That’s the really awful thing about spreading plants — they cover up other plants and, unless the gardener has a really good memory and/or really meticulous records, render them invisible. The busy gardener glances over a bed and sees nice, healthy plants of peach-leaf bellflower, totally forgetting about the irises, eryngiums and bulbs that were planted there in the first place. When the truth finally dawns and Something Must Be Done Right Now, havoc and destruction ensue.

Some may say I’m being unfair to Campanula persicifolia. Just because I was too lazy to keep an eye on things, I need not vilify the bellflower, which is an attractive and reliable plant. Maybe so, but gardeners should know about a plant’s bad habits before they introduce it into their premises, so I think this screed is justified. (And of course I’m still upset about that hyacinth).

On a related topic, following my post on Plant ID, in which I made observations about different kinds of plant labels, I actually received as a Christmas gift a couple of dozen rather nice permanent metal labels with solid plastic stakes to hold and display them. I’ve decided to use them to mark valued plants that are at risk of being overwhelmed by the rambunctious “tough plants” that I have allowed to proliferate here. The idea is that the labels will remind me to check on the well-being of the plants they represent, thus ensuring that the markers will not be of the RIP sort.

Oh yes — and what is Garden Enemy #1? In my garden, it’s those maple trees, of course. I’ve ranted about them before, and will likely do so again.

What to do in August

Every year since I began this garden, my daily weather-and-garden notes have an entry around August 20 that says “Garden looks like Hell.” That includes this summer, which has been quite cool — perfect, actually, with highs consistently in the low 20s (C, not F). But there has been no rain for the last 31 days, and it shows.

Coming home from work and looking at the garden is a disheartening experience these days. Often, my first impulse is to go inside, close the door and ignore the mess outside. Often I give into that impulse, but eventually (on weekends) I get to the point of Something Must Be Done.

So what can be done to improve the garden in August, if escape is impossible?

It comes down to two things: removal and definition. First, get rid of the stuff that offends the eye. Then clean up the edges. After that, it may be worthwhile to do some watering.

Start by deadheading and cutting down withered stems. Especially cut back anything that has zillions of seeds ripening, such as good old toadflax (Linaria purpurea), campion (Lychnis coronaria) and mullein (Verbascum). A bonus of doing this is that these plants sometimes rebloom in early fall, after the first rains. In the meantime, their old, seedy remains are no longer giving that tired, unkempt look to the scene. Get rid of anything that looks dead (or is dead). Colour is a clue — brown, khaki and white are often indications of deadness.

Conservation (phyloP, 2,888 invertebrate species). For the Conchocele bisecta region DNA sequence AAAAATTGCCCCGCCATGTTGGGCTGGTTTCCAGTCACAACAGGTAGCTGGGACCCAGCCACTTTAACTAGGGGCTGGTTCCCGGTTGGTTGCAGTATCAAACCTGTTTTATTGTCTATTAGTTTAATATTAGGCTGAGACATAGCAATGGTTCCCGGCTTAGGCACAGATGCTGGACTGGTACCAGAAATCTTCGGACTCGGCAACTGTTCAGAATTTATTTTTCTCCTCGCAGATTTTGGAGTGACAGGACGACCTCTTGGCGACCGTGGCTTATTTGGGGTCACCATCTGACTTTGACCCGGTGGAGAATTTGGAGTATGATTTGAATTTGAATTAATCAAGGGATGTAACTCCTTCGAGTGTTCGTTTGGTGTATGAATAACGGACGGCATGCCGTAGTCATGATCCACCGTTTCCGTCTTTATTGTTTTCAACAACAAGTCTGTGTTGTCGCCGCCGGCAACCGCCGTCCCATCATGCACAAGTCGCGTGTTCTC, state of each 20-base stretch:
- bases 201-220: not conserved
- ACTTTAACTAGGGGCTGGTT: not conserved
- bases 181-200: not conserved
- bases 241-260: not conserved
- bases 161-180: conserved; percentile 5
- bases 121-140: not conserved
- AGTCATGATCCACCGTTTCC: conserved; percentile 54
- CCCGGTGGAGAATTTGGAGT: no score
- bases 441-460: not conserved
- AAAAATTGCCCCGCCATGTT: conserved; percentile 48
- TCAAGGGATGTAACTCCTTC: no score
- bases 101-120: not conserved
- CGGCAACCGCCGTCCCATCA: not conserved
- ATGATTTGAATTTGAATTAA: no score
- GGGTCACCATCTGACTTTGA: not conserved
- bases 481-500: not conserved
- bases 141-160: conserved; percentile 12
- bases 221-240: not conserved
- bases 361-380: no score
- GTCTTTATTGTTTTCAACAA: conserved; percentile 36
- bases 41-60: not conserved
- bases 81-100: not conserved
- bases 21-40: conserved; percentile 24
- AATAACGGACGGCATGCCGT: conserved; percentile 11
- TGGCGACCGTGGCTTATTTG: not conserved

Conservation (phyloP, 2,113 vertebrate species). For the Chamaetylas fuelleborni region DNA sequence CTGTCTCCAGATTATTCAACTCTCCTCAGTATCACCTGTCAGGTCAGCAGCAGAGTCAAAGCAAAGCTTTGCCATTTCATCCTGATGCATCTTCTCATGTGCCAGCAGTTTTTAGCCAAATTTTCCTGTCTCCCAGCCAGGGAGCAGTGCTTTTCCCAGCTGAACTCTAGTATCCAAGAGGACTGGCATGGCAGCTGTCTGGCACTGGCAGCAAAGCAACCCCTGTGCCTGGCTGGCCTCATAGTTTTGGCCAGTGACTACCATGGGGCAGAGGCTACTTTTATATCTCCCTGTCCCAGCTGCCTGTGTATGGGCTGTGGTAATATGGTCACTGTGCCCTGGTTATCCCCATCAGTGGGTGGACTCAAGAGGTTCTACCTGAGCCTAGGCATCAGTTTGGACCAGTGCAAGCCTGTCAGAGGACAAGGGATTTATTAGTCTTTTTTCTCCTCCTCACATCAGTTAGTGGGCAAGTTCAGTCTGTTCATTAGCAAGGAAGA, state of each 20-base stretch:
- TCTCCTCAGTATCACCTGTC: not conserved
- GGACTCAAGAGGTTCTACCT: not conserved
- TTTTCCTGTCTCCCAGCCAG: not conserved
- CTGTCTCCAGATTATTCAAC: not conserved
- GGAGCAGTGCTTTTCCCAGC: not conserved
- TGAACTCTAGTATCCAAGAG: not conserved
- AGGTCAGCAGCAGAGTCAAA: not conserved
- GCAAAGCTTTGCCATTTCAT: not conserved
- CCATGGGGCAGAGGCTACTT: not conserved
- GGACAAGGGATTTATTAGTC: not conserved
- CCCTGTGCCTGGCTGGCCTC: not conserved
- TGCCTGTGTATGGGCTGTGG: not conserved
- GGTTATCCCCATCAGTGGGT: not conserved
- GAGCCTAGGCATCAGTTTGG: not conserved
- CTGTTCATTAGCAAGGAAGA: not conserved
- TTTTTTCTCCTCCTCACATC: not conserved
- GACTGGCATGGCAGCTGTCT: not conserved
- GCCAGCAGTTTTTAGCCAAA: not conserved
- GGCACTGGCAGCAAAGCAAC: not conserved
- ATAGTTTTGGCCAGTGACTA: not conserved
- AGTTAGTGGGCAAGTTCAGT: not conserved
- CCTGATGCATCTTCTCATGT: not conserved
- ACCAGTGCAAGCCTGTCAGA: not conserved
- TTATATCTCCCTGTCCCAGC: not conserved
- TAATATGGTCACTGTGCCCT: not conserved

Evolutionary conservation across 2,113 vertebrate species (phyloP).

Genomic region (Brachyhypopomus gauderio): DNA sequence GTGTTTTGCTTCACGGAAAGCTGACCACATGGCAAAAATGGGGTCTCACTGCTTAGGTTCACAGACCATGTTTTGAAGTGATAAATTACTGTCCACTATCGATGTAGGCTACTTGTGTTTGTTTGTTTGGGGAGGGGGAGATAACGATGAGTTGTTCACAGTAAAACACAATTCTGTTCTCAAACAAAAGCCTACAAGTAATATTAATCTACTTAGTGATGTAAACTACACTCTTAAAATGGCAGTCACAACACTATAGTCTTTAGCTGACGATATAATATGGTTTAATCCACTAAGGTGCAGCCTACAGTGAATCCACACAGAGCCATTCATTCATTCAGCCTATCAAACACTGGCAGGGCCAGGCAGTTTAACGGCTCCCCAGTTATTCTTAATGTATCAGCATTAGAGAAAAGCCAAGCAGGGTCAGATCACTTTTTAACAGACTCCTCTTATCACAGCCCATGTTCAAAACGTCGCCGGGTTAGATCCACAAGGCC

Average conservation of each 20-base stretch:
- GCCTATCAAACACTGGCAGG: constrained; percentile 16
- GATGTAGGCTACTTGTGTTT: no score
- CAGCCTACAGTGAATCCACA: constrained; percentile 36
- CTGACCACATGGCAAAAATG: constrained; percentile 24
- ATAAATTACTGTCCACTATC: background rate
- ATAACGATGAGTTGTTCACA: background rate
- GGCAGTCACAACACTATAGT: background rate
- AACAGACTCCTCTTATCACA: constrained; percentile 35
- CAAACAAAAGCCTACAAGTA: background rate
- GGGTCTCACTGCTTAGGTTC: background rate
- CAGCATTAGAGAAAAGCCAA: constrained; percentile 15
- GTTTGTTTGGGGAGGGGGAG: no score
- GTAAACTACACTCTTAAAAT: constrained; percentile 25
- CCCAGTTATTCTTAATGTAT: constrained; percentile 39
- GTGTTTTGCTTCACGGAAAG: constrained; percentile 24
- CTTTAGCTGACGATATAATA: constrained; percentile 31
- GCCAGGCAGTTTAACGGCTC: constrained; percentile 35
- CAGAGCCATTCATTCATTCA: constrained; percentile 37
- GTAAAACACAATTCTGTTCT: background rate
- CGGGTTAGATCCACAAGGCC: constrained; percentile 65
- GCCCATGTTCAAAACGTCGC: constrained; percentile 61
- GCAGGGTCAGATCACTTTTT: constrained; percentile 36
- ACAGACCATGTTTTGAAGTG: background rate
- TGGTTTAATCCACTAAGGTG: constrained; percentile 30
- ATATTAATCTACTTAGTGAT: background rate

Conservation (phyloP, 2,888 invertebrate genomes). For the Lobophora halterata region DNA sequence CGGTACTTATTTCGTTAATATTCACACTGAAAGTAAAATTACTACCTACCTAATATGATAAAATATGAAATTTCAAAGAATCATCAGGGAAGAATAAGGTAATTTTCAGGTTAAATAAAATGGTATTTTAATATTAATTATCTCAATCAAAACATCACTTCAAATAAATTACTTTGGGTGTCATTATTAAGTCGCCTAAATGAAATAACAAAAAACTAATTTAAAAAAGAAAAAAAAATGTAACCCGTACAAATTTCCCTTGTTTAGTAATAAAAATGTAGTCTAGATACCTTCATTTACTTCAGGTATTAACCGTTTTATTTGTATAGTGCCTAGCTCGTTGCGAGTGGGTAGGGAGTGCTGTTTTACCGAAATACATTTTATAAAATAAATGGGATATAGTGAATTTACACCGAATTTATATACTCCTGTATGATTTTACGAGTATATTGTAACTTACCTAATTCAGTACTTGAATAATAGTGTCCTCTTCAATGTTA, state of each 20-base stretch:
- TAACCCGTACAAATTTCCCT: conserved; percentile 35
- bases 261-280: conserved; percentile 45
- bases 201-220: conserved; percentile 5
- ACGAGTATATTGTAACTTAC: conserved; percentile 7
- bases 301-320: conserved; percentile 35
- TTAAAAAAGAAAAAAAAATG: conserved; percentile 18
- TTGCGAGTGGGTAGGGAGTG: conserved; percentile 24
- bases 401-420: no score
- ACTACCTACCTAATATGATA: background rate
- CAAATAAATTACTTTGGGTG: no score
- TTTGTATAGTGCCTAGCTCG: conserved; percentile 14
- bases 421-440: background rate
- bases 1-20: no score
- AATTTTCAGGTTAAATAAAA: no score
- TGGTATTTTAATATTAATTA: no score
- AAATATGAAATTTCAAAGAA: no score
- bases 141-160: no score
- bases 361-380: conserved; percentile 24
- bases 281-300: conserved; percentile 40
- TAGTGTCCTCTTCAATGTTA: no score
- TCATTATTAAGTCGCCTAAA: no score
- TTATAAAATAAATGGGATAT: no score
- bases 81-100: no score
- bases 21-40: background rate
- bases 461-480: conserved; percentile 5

Some raking is also in order. Raking? In summer? Most definitely. I get the rake out regularly, at all times of the gardening season. In this windy climate, there is always stuff to be raked up. In late summer, along with the usual blow-downs and blow-ins there are plenty of tired green leaves and prematurely brown ones, as trees thin their leaf burdens in response to drought. Once on the ground, these leaves are certainly no asset to the garden. Removing them instantly improves the look of the place.

Once the scurf has been removed, clarify the edges of the beds and borders by clipping the verges of the lawns; or even edge them, if that hasn’t been done for a while and it’s hard to distinguish beds from lawn. I guarantee that this will make any garden look 100% better, without doing anything else. The whole process is the garden equivalent of a bath, shave and haircut — it doesn’t change the fundamentals but improves the presentation.

Clipped and raked, not too bad for late August

Finally, embrace the season. Maximum growth and flowering has been achieved by many plants, and they are simply past their best. As a reminder of this, all I need to do is visit a nearby park that preserves a remnant of the natural flora of the place in which I garden. At this time of year, it’s a vista of faded greens, browns and bleached white. In contrast to the springtime display of wildflowers and the lush grass of early summer, there isn’t much going on. The place is waiting for rain, for fall and the turn of the year.

The Last Dance of the Garden Year

This giant pile of leaves will be compost by next summer. Having raked and  piled them, I don’t need to do much more besides rearrange the heap after it settles a bit, and (most important) poke several holes right through it once the leaves start to decompose and pack down. The holes will allow air and water into the middle of the pile, to keep the breakdown process going.